Geological Development of the Area and the Importance of Raw Materials
Motiv Rabenklippe Rabenklippe
In the Zechstein period, about 255 million years ago, the Harz region lay in a geographical latitude corresponding to that of North Africa today. The flat land existing here at that time was inundated by the ocean, leaving sand and coarse gravel along the coast. The beach sediments, solidified into sandstone, are found today as Zechstein conglomerate. The ocean gradually pushed further inland, becoming deeper and depositing, first, a layer of black mud which is today the Kupferschiefer (a copper-rich shale). Later the ocean once again became shallow and limy deposits built up. During the further development of the Zechstein Ocean the connection between the Zechstein basin and the open ocean was occasionally interrupted. The warm, dry climate caused the water to evaporate and the salts dissolved in it were deposited on the basin floor. This process, which repeated itself numerous times, led to the formation of thick dolomite beds and the considerable gypsum and anhydrite deposits in the southern Harz Zechstein Belt and the rock salt and potassium salts in the interior of the Thuringian Basin. All the rocks of the Zech stein were and are of great economical interest. The Kupfer schiefer was in use as early as the Bronze Age. Dolomite was used as a building stone in the construction of massive walled structures such as the town wall in Nordhausen. The considerable thickness and variety of materials comprising the anhydrite and gypsum layers have kept these raw materials in high demand from the Middle Ages up through the present day. Gypsum mortar has been found in defence structures dating from the Middle Ages. Gypsum building blocks were used for, among other things, the construction of churches, for example in Petersdorf or in Stempeda; and g y p s u m material for the creation of artefacts found use under the name ’alabaster’ up into the 20th century. Anhydrite was mined for use as a raw material for the production of sulphuric acid until 1990. Today gypsum and anhydrite still play a major role as raw materials, especially in the construction materials industry.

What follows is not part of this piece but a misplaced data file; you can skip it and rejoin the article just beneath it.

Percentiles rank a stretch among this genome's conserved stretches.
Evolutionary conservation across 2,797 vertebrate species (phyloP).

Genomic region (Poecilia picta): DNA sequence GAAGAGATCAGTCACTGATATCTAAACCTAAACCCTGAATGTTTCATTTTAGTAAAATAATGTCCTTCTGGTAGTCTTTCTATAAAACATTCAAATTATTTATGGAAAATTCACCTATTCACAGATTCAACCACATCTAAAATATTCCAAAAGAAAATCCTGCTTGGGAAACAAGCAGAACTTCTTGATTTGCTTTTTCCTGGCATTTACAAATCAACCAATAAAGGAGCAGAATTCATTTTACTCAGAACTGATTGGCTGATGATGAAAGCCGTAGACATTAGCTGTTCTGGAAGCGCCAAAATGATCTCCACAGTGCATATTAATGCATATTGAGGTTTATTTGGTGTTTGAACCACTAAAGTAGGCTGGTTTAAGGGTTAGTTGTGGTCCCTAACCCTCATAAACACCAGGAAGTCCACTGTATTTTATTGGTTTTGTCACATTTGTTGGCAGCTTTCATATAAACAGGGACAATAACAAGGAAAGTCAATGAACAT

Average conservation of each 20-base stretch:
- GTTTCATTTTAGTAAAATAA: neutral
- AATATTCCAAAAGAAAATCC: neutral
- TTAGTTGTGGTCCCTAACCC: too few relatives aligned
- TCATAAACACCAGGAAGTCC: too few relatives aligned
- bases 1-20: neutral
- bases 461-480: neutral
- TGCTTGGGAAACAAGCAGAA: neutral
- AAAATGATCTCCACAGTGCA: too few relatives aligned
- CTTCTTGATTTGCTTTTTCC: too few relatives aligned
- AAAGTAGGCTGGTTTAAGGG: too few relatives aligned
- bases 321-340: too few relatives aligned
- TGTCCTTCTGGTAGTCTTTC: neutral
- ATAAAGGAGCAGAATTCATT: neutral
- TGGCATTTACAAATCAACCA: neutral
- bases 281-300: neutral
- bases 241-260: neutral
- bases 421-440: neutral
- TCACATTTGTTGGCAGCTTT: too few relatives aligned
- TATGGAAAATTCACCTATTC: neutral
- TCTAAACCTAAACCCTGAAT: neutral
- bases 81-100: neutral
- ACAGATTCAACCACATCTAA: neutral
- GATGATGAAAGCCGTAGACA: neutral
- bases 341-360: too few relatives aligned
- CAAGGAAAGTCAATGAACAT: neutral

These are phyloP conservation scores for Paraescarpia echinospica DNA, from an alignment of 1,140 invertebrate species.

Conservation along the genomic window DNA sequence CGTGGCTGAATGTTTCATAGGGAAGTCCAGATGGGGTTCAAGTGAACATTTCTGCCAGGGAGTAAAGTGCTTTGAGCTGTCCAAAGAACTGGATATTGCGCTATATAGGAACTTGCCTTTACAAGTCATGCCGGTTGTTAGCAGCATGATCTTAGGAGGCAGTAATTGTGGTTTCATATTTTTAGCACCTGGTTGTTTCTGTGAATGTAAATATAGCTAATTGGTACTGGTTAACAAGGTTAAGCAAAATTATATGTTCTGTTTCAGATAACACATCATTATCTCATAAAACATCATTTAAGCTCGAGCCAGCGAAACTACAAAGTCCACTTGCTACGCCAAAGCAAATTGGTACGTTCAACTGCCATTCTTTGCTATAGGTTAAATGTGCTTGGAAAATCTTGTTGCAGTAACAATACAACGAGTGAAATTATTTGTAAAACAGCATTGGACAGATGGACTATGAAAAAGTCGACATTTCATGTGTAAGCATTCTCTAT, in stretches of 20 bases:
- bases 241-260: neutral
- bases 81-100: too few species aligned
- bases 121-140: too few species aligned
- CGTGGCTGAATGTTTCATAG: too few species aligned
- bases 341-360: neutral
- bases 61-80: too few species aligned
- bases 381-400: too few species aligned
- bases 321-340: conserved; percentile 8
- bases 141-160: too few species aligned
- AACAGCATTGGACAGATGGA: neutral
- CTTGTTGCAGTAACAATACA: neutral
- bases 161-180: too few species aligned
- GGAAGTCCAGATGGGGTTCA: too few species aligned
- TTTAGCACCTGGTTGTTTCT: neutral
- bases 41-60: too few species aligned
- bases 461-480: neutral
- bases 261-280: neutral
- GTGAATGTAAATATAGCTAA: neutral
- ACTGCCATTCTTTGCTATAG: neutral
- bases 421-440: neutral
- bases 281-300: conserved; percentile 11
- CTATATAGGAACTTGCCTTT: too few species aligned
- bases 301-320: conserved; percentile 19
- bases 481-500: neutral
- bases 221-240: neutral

Selected accommodation
MotivWaldhotel Kalkhütte
Urbach - Alter Stolberg
Tel. +49(0)36333 60870
MotivWaldhotel Sülzhayn
Ellrich OT Sülzhayn
Tel. +49(0)36332 2860
The plan can assist you in planning your own personal georoute round about the Kohnstein. Expert guided tours in German as well as English can be arranged (contact: Förderverein Deutsches Gipsmuseum und Karstwanderweg e.V., www.karstwanderweg.de, wanderungen@karstwanderweg.de). The Regionalverband Harz wishes you pleasant recreation and interesting glimpses into the geology and history of the parts of the Geopark Harz presented here!
Text: Dipl.-Geol. H. Garleb, Dr. K. George, Ch. Linke
Photos: Garleb, George, Meurer
Editing: Dr. K. George, Ch. Linke
Translation: Holly Pankow, Dr. Neal Chapman